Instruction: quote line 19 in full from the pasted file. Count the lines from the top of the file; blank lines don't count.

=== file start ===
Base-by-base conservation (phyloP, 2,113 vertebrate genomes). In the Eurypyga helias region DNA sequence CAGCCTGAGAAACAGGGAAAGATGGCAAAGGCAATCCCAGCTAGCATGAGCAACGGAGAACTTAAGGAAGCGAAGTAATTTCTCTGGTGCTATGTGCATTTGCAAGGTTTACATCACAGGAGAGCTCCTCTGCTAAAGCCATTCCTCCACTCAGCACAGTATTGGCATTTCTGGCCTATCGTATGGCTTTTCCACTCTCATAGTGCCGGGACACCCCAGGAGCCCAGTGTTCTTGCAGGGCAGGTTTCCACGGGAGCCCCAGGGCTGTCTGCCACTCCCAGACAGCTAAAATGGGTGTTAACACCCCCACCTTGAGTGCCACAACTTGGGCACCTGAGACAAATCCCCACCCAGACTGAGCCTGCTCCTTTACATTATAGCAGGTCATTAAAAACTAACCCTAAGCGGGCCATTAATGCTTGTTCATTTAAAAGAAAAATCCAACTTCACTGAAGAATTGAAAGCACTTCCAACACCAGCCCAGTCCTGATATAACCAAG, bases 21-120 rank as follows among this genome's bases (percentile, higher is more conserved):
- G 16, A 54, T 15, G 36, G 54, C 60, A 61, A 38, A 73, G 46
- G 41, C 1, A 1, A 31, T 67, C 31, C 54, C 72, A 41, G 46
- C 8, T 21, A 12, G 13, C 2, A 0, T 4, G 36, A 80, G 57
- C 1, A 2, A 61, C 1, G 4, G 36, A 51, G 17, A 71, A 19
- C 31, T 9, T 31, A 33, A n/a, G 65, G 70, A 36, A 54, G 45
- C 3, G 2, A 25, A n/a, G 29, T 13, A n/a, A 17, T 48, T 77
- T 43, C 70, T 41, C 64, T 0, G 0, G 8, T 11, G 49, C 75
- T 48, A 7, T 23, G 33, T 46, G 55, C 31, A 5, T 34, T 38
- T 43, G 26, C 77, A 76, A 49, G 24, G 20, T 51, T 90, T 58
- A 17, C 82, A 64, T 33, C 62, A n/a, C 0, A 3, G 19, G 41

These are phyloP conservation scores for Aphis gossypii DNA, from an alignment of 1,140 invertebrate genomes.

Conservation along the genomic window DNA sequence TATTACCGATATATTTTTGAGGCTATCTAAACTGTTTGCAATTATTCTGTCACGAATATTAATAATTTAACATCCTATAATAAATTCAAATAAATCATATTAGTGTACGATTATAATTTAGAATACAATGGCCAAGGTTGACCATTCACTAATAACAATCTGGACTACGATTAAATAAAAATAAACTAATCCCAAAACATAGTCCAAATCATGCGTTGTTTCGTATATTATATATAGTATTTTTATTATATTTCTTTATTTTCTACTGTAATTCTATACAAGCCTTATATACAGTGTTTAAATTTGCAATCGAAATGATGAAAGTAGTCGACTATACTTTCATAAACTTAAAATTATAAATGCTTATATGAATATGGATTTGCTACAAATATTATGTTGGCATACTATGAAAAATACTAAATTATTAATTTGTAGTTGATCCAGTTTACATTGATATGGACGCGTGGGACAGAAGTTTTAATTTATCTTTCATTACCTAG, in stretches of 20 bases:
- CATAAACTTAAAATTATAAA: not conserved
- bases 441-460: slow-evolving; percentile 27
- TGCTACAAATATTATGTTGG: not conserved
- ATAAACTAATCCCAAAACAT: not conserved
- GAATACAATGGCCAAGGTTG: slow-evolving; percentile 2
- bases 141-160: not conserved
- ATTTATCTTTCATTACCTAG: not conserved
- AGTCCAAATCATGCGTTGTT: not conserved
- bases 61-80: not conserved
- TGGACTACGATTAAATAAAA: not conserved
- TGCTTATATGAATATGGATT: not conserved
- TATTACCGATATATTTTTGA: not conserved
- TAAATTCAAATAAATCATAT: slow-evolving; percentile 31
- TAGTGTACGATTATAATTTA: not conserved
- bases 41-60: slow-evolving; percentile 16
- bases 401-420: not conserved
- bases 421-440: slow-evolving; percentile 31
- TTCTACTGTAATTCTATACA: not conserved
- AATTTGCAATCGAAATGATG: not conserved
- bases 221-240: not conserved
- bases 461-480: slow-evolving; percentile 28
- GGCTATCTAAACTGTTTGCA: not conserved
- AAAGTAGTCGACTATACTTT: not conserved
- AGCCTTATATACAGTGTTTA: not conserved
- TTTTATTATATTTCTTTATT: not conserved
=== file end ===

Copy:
- bases 141-160: not conserved